PORTLAND, Ore. (Portland Tribune) — Ironing out the likely route the Southwest Corridor Light Rail project will make as it travels through Tigard is reaching the home stretch as TriMet hones in on the pros and cons of two possible paths through the city.
On Monday, the Southwest Corridor Light Rail Project Steering Committee heard an overview of what’s next for the proposed rail system that begins south of the Portland Transit Mall, travels through Tigard and likely will end in the Bridgeport Village area.
Scott Robertson, a TriMet design manager, said staff is now looking primarily at two options – 3 and 5 – before returning with recommendations to the steering committee in May.
Those options include what’s known as the LPA (or locally preferred option) At-Grade Refined Route and the 74th Avenue Refined Route.
Off the table are any proposed plans to elevate the tracks, something that was being considered as a possibility earlier this year. While elevated tracks would have addressed traffic concerns, they were considered cost prohibited for the most part if the Southwest Corridor is to make it all the out Bridgeport Village.
Throughout the discussion of what’s known as the Bonita to Bridgeport options has been a desire for TriMet officials, citizens, the business community and city officials to find a route through the city that has the fewest impacts on traffic, as well as fewer displacement of homes and businesses along the route.
While the announcement that TriMet planned study routes would allow Tigard’s Circuit Bouldering Gym from any displacement, staff and patrons of the businesses wanted to make sure that was the case with extensive testimony offered during Monday’s meeting about how important the facility is to individual customers, many who have used the facility for years.
Numerous staff and customers spoke in favor of keeping the gym at its current location at Durham and Upper Boones Ferry roads, saying they weren’t in favor of having TriMet stick with the original 74th Avenue alignment.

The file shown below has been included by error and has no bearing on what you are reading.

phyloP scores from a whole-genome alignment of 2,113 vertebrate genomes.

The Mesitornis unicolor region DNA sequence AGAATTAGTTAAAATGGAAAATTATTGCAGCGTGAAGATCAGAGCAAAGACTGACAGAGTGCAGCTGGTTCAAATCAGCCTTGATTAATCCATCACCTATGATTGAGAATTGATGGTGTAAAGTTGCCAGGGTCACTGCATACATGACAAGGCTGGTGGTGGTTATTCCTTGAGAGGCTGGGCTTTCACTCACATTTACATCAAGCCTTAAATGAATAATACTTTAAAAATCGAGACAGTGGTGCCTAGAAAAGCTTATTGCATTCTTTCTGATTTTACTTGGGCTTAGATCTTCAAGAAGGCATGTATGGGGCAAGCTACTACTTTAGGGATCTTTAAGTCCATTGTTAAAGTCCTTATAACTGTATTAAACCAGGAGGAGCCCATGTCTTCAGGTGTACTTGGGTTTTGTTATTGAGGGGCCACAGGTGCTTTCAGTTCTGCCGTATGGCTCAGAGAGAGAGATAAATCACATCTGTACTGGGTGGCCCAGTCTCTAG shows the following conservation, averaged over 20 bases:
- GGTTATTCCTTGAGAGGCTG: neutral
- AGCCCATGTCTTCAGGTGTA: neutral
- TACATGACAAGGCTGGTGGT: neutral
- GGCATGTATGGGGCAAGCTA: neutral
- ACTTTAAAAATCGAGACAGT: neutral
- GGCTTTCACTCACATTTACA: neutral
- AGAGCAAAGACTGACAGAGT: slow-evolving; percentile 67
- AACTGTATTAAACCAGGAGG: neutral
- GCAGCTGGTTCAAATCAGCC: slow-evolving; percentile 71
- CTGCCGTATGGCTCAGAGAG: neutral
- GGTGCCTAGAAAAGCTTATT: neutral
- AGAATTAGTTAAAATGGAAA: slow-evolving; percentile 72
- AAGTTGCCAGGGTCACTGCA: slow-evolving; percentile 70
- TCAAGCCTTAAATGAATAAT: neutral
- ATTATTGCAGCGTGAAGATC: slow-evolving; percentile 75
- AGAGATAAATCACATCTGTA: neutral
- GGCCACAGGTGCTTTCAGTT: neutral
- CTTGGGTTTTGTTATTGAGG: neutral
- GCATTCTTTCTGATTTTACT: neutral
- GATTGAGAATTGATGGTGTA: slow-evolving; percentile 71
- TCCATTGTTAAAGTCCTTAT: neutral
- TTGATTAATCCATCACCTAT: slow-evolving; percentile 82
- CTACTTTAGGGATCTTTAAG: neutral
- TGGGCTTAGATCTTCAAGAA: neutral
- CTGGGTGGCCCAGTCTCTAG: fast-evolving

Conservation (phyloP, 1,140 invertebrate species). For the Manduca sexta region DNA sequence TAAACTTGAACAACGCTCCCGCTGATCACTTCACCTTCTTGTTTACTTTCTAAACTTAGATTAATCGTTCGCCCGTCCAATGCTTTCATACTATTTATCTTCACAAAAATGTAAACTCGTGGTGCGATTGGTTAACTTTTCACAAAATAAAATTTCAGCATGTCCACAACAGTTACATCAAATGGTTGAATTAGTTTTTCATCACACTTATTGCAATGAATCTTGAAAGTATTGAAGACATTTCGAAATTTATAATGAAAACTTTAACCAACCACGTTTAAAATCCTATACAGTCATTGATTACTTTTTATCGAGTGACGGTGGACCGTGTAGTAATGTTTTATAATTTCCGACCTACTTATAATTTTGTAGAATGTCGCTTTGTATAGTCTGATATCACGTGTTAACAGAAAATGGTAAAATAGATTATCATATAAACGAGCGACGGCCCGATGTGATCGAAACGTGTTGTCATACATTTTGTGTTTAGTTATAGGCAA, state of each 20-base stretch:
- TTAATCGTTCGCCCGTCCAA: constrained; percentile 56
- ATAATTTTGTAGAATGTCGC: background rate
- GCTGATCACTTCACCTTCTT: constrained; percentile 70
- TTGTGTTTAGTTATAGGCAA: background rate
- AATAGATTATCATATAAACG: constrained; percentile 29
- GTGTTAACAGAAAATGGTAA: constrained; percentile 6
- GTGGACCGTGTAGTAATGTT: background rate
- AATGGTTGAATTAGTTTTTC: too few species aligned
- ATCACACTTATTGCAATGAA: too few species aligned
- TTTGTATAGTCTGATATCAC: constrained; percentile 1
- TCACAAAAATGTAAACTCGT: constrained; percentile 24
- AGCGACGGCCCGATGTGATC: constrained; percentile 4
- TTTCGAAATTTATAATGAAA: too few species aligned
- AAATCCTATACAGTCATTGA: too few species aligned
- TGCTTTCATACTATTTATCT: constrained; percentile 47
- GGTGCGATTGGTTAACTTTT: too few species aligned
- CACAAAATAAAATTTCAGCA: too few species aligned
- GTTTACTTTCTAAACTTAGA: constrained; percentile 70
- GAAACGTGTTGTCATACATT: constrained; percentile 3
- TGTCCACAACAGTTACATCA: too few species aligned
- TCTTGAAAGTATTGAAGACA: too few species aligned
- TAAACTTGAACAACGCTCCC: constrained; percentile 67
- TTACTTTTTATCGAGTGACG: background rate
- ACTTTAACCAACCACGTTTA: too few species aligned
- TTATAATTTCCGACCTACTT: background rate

Meanwhile, Mayor Jason Snider said he wanted to make sure that the LPA At-Grade Refined Route proposal is studied extensively before its returned to the steering committee with the mayor urging TriMet staff not to spend time too much time studying the 74th Avenue Refined Route plan if it’s to the detriment of the LPA At-Grade Refined Route.
“I would ask robustly that you work on the LPA (At-Grade) Refined,” he said. He later added he’d like to see the “best at-grade crossing that’s ever existed.”
One of the issues involving the LPA At-Grade Route is that it would be 30 seconds slower because light rail would end up stopping for traffic, rather than vice versa. At the same time, the 74th Avenue Refined Route plan would allow for light rail to travel through the area 60 seconds faster.
Other comparisons between the two routes include:
LPA At-Grade Refined: Property acquisitions: 12 full tax lot parcels and 21 partial acquisitions. Eight businesses would need to be relocated along with 130 employees.
74th Avenue Refined: Property acquisitions: 4 full tax lot parcels and 30 partial acquisitions. Eight businesses would need to be relocated along with 160 employees.
Nailing down the best of those two Tigard routes will be made at a May steering committee meeting in Tigard.
Meanwhile, TriMet is also favoring a terminus of the route at Bridgeport Village that would spare not only the Village Inn restaurant on 72nd Avenue but the adjacent Bed Bath & Beyond store and the Men’s Warehouse. However, a decision on the location for the end of the Southwest Corridor and its final station/park and rides isn’t expected at the steering committee’s May meeting.